This company is out of Texas and they use a physician from Reno to look over the patient’s records that are available and he makes the predictions on how long the person will live.  These are investor groups that are buying up life insurance policies that no longer are available for the individual but the policy keep going and pays off imagethe investors when the individual passes on, a sick way of making money if you ask me.  As one other article written by the Wall Street Journal was titled “Investors Bets on Stranger’s Lives”.

'Dead Peasant' Life Insurance Policies - Human Hedge Funds The Next Bond Issues

The doctor they use in Reno to project the life spans said he doesn’t review his predictions and sometimes does dozens of them in a day’s time.  Life Partners stands by the doctor’s decisions and methods.  The more I read about this the less I like it and aside from betting on when individuals are going to die, which is sucks ethically in my book, the methodologies here sound weird too.  When you read about one investor being nervous  as he needed to pay extra on a couple policies as their physician supposedly gave him some conservative numbers, say what!

So investors are having to pay longer than what they thought they would as the former policy holders are living out longer so in this case I don’t have any pity on the investors and they can keep paying those premiums.  One thing I hope is that privacy is guaranteed here or this could be a real mess if identities were to be made known via any type of a breach.  You could have Sam showing up to shoot Sue if he wanted his money sooner and got tired of paying the premiums.  If I am reading this correctly the investors are getting some health indicators here? 

Here’s a few more clips from the article on the former policy holders:

“In late 2005, a policy on the life of an 80-year-old California woman was available for purchase. Life Partners acquired the $1 million policy on behalf of its clients, paying $300,000, according to company filings in Texas.

It brokered the policy to the clients the same day for more than $492,000 plus five years of future premiums, an additional $58,000.”

In 2002, Life Partners put a life expectancy of two years or less on the insured person in a third of the 297 policies it sold, and four years or less on all but a handful. Most were listed as HIV-positive.

If the projections were accurate, almost all of those policies should have "matured," with the insured dead, by the end of 2009, but instead the insured had outlived the estimate in 283 of the 297 policies.”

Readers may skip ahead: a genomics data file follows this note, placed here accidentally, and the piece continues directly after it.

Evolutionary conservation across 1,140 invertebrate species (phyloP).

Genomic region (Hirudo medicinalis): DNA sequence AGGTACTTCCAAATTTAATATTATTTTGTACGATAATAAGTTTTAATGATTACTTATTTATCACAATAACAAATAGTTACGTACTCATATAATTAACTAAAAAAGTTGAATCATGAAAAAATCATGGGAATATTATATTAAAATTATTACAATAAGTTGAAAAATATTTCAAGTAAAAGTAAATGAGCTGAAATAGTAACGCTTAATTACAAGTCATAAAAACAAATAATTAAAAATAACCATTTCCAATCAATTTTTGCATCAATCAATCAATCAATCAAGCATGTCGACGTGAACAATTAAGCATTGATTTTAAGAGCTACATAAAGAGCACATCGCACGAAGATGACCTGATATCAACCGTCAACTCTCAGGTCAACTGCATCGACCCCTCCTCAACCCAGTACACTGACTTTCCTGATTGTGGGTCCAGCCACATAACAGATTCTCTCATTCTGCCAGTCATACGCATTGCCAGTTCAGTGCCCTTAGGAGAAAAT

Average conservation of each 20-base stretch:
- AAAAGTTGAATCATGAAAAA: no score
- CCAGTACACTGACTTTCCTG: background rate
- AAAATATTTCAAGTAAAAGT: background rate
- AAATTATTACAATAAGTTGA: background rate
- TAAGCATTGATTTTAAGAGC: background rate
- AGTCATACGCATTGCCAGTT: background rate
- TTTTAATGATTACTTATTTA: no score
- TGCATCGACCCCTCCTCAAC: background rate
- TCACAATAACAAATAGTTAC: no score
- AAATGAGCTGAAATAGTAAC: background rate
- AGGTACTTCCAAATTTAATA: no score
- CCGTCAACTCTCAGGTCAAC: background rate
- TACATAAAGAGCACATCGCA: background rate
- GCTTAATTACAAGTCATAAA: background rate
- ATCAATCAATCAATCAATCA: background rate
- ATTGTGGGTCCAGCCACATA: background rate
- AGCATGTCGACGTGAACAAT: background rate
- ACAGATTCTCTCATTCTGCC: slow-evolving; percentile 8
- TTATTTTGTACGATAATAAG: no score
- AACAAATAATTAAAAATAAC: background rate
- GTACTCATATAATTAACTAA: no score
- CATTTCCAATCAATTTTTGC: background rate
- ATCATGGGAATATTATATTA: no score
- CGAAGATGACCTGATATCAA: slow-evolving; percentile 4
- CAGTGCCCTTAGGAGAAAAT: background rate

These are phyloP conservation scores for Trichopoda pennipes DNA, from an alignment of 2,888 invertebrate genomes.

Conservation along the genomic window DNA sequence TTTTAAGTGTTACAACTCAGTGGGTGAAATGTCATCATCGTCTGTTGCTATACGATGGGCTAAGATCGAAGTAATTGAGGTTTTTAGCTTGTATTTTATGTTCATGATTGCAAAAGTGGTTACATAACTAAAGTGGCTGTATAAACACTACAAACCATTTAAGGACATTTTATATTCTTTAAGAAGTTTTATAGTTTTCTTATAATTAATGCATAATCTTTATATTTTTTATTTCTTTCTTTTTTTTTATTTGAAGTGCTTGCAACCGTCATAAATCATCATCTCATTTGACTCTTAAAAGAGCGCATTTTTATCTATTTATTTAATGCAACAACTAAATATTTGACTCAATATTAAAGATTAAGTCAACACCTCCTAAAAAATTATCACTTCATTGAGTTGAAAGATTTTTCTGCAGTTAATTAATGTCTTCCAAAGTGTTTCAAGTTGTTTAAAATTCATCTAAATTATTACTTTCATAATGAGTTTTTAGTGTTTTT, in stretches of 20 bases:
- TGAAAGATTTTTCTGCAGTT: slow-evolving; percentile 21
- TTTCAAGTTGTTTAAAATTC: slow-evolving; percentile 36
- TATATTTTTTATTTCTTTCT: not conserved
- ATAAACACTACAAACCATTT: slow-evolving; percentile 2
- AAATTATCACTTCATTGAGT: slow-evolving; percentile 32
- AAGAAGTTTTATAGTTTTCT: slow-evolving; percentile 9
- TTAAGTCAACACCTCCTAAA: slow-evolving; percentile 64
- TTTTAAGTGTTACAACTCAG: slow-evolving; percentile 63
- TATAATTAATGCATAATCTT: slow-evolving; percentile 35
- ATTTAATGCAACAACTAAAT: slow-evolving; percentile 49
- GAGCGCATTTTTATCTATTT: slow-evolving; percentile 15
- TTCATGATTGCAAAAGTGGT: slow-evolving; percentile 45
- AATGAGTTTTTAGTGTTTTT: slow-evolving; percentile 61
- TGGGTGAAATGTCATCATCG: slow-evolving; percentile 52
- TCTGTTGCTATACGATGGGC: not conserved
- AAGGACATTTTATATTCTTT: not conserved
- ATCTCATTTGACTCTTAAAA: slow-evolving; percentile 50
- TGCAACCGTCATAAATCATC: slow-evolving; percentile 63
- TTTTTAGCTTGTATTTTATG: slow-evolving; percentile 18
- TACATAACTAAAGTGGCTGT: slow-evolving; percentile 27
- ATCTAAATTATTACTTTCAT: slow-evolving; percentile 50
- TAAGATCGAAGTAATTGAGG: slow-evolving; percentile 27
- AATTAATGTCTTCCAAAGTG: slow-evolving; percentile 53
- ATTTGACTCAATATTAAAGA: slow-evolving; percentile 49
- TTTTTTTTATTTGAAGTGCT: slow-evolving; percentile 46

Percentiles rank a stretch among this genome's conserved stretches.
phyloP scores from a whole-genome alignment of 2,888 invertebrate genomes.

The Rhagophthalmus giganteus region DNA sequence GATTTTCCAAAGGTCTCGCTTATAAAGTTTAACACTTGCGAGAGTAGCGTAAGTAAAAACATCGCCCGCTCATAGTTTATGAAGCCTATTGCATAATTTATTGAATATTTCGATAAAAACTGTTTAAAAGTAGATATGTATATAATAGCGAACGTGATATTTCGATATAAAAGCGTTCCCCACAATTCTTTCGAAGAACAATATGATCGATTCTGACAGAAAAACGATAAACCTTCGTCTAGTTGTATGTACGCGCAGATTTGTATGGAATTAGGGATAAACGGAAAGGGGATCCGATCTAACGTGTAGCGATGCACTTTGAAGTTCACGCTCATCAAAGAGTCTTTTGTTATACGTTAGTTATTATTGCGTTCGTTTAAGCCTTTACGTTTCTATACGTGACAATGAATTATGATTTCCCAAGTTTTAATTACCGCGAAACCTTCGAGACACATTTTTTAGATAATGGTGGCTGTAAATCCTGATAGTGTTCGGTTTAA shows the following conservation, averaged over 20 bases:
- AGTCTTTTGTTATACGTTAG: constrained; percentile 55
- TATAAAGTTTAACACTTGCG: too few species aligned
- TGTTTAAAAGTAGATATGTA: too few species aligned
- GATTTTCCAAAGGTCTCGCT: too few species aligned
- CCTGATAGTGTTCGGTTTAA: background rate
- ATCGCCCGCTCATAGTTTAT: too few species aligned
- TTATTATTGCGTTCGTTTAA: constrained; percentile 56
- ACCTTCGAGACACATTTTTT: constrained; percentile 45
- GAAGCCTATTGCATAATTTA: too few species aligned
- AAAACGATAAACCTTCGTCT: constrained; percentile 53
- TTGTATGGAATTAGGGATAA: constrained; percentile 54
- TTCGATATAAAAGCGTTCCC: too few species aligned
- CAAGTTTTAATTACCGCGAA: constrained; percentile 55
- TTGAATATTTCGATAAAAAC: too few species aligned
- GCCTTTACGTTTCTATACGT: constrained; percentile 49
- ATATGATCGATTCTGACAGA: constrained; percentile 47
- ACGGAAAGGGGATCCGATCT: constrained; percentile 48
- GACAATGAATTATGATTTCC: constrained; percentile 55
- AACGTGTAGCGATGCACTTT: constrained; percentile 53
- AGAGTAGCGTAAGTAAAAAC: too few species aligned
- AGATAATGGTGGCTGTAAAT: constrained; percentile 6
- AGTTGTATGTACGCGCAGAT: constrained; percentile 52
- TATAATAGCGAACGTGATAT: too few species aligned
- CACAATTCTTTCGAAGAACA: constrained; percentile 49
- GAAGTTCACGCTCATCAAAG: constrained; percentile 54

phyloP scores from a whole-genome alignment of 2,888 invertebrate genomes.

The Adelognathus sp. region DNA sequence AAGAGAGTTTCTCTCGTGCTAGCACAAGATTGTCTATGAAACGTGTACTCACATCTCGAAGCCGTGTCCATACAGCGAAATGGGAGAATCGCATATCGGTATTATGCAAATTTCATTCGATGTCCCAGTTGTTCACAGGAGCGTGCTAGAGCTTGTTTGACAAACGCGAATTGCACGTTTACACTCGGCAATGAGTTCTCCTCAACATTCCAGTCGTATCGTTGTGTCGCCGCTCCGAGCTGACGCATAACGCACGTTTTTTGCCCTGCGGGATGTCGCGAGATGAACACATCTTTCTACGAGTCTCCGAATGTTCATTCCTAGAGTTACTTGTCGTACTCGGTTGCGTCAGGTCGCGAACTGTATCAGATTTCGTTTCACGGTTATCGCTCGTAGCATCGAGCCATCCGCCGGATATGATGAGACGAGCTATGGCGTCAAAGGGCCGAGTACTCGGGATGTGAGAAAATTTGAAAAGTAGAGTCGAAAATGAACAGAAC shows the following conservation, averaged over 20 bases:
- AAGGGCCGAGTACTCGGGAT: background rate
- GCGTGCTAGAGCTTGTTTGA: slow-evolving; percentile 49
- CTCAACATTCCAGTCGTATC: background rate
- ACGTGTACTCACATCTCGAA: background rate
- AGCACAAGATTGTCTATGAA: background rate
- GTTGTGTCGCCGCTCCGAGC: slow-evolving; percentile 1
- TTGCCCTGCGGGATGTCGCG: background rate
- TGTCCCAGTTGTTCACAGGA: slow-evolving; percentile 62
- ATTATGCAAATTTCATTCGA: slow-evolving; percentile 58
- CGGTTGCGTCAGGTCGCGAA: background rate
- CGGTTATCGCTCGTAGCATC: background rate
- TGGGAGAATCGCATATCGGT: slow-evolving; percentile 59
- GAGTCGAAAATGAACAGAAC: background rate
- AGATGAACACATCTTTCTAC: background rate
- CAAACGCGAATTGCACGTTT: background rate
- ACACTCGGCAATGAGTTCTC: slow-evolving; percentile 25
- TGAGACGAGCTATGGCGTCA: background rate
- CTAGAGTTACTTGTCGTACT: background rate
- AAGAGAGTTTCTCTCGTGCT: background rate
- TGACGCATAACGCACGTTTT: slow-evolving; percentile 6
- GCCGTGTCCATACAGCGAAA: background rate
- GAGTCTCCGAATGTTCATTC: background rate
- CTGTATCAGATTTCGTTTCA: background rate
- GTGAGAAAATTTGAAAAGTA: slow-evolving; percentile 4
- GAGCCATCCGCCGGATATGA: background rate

So when you read the information above, risk is assessed by the “disease” or chronic condition of the former policy holder.  The web site activity solicits individuals to cash out on their policies.  It will be interesting to see how the SEC gets involved with investigating this one.  BD 


Life Partners Holdings Inc. of Waco, Texas, arranges for investors to pay premiums, then collect when the insured person dies. It says it has sold about $2.8 billion worth of policies to 27,000 clients.

In an announcement emailed to its outside sales agents that was reviewed by The Wall Street Journal, Life Partners said the new approach would target annual returns for its clients of 7% over seven years, instead of the targeted 12% to 14% annual returns over shorter periods, typically four to six years, it had promoted as recently as last year.

The article reported that many of the insured people are living well beyond the estimates provided by Life Partners, requiring the investors to pony up more money for annual premiums and cutting their eventual returns.

Life Partners said in the email to agents it would alter the way in which premiums are paid to insurance companies. It will begin to pay insurers the least possible amount each year to keep policies in force, rather than the annual amount recommended by insurers. The switch means that the upfront payments that investors make to purchase policies and cover premiums would be stretched further than under current practice, to seven years, the company said. In general, life insurers don't like being paid the minimum in premiums because it makes it tougher for them to turn a profit.

Since its founding 19 years ago, Life Partners has sold its clients rights to the proceeds of 6,400 life-insurance policies with a total face value of $2.8 billion.

Life Partners Will Change Sales Pitch -


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